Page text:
Guest Post by Matt Elliot
Christmas time is upon us once again, that means it’s time to bust out the holiday classics. No doubt most will be rewatching films like It’s A Wonderful Life, A Christmas Story, and Elf while genre film fans and those desiring a non-traditional Christmas experience will put on A Nightmare Before Christmas, Gremlins and Die Hard. I’m one of the genre film fans and most of my favorite Christmas films are the non-traditional ones that don’t just focus on the holly jolly side of the holiday. So, my favorite Christmas film of all time is one that I feel is sometimes overlooked because people forget, Tim Burton‘s 1992 masterpiece Batman Returns.
I was 4 years old when this came out and distinctly remember my dad leaving work early to take me to see it, as I was obsessed with Batman and watched the first film religiously. I remember as soon as it was done children in the theater were crying and my mom was angry. She could not believe how dark and violent the movie had been, and she was certain I had been scarred for life. According to my dad, I had a big grin on my face and wouldn’t stop talking about how cool it was. It is one of my happiest memories of childhood that would immortalize the film for me as I grew up as my favorite Christmas film, and later my favorite Christmas horror film.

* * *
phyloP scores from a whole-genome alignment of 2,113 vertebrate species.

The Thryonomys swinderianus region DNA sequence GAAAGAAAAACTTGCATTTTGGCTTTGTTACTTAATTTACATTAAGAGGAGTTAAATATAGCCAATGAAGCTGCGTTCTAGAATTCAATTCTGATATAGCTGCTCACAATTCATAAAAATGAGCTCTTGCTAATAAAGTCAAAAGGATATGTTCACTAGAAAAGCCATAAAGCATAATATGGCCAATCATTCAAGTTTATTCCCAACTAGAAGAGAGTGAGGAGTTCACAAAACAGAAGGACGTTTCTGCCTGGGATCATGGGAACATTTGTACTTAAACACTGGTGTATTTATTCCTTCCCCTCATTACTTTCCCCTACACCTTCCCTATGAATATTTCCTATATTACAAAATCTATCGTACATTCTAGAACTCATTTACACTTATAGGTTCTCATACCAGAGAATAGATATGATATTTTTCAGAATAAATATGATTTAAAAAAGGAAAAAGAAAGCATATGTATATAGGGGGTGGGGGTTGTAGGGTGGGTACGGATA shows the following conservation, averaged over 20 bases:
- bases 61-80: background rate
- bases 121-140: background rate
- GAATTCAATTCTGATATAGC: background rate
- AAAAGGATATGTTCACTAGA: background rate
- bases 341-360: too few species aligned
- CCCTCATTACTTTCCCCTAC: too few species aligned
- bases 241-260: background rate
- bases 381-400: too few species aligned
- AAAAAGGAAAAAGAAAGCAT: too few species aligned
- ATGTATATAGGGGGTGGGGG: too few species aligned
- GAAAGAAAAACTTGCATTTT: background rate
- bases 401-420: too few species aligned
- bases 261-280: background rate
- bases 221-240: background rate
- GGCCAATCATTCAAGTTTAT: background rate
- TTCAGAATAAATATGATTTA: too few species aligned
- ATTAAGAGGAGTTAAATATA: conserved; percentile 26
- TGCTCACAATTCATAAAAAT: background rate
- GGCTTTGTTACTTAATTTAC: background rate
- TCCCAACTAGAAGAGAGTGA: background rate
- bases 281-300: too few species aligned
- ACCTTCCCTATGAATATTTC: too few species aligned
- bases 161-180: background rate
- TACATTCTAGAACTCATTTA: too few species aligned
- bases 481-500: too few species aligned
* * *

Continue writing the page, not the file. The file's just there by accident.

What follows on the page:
Most genre film lovers have come to accept Batman Returns as a Christmas film. It’s set during the holiday and its both felt throughout the film and integral to the plot. But some might be asking themselves how is it a Christmas horror film? Well, let’s dig in. The film opens with Oswald Cobblepot, The Penguin (Danny DeVito), being born during the Christmas season. He is born horribly disfigured and with an uncontrollable violent streak. On Christmas Eve his parents attempt to murder him in his carriage by dumping him into the river leading into the Gotham sewers. Mind you, this is just five minutes into the movie. With that alone, we’ve already established a horrific setting for the rest of the film.
We flash forward 33 years later and once again it is the Christmas season in Gotham City. Gotham has a dark gothic dystopian-lite feel to it, that is contrasted with the cheeriness of Christmas. The gothic city is constantly covered in a blanket of snow, seasoned with Christmas lights and decorations that engulf the city. The seasonal setting allows Burton to really show how terrifying of a city Gotham is. As the film continues, the city is besieged by a gang former circus performers turned criminals called the red triangle gang, led by Penguin. Whenever they attack they don’t seem interested in robbing people or lotting stores for cash. Instead, they only seem to be interested in causing chaos and destruction. While the city’s police and city officials are shown to be inept and useless at their jobs in keeping order, the only thing holding the city together is a mentally disturbed billionaire vigilante who dresses like a giant bat.